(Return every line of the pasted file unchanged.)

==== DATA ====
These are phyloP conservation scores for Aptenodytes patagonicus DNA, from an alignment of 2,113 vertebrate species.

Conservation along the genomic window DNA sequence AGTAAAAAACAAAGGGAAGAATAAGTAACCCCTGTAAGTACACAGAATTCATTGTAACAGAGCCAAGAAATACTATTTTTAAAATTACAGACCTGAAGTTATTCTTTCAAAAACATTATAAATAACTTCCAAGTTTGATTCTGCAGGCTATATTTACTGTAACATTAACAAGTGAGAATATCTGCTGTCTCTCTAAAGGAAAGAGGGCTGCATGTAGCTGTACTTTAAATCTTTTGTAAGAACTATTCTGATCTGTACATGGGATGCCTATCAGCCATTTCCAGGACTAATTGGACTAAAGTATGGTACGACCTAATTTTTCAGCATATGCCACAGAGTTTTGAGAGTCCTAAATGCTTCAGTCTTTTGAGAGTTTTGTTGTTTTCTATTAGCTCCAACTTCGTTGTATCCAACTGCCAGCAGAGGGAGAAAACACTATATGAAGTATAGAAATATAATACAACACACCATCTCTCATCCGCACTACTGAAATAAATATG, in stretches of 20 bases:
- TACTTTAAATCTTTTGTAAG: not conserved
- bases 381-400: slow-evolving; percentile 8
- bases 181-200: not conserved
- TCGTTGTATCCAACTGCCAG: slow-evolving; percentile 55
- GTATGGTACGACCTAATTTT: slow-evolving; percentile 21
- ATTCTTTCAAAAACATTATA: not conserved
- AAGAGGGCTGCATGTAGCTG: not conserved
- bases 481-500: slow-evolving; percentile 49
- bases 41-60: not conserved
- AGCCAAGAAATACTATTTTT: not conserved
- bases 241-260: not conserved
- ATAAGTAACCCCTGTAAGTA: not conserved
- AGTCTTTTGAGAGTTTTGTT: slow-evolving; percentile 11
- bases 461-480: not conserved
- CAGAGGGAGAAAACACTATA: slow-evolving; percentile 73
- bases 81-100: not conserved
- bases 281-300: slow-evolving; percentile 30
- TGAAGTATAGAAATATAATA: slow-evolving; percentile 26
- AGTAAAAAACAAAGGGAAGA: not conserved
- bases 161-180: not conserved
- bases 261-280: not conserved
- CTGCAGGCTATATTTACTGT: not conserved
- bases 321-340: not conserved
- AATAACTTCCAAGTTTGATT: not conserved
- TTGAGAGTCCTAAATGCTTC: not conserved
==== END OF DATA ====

These are phyloP conservation scores for Aptenodytes patagonicus DNA, from an alignment of 2,113 vertebrate species.

Conservation along the genomic window DNA sequence AGTAAAAAACAAAGGGAAGAATAAGTAACCCCTGTAAGTACACAGAATTCATTGTAACAGAGCCAAGAAATACTATTTTTAAAATTACAGACCTGAAGTTATTCTTTCAAAAACATTATAAATAACTTCCAAGTTTGATTCTGCAGGCTATATTTACTGTAACATTAACAAGTGAGAATATCTGCTGTCTCTCTAAAGGAAAGAGGGCTGCATGTAGCTGTACTTTAAATCTTTTGTAAGAACTATTCTGATCTGTACATGGGATGCCTATCAGCCATTTCCAGGACTAATTGGACTAAAGTATGGTACGACCTAATTTTTCAGCATATGCCACAGAGTTTTGAGAGTCCTAAATGCTTCAGTCTTTTGAGAGTTTTGTTGTTTTCTATTAGCTCCAACTTCGTTGTATCCAACTGCCAGCAGAGGGAGAAAACACTATATGAAGTATAGAAATATAATACAACACACCATCTCTCATCCGCACTACTGAAATAAATATG, in stretches of 20 bases:
- TACTTTAAATCTTTTGTAAG: not conserved
- bases 381-400: slow-evolving; percentile 8
- bases 181-200: not conserved
- TCGTTGTATCCAACTGCCAG: slow-evolving; percentile 55
- GTATGGTACGACCTAATTTT: slow-evolving; percentile 21
- ATTCTTTCAAAAACATTATA: not conserved
- AAGAGGGCTGCATGTAGCTG: not conserved
- bases 481-500: slow-evolving; percentile 49
- bases 41-60: not conserved
- AGCCAAGAAATACTATTTTT: not conserved
- bases 241-260: not conserved
- ATAAGTAACCCCTGTAAGTA: not conserved
- AGTCTTTTGAGAGTTTTGTT: slow-evolving; percentile 11
- bases 461-480: not conserved
- CAGAGGGAGAAAACACTATA: slow-evolving; percentile 73
- bases 81-100: not conserved
- bases 281-300: slow-evolving; percentile 30
- TGAAGTATAGAAATATAATA: slow-evolving; percentile 26
- AGTAAAAAACAAAGGGAAGA: not conserved
- bases 161-180: not conserved
- bases 261-280: not conserved
- CTGCAGGCTATATTTACTGT: not conserved
- bases 321-340: not conserved
- AATAACTTCCAAGTTTGATT: not conserved
- TTGAGAGTCCTAAATGCTTC: not conserved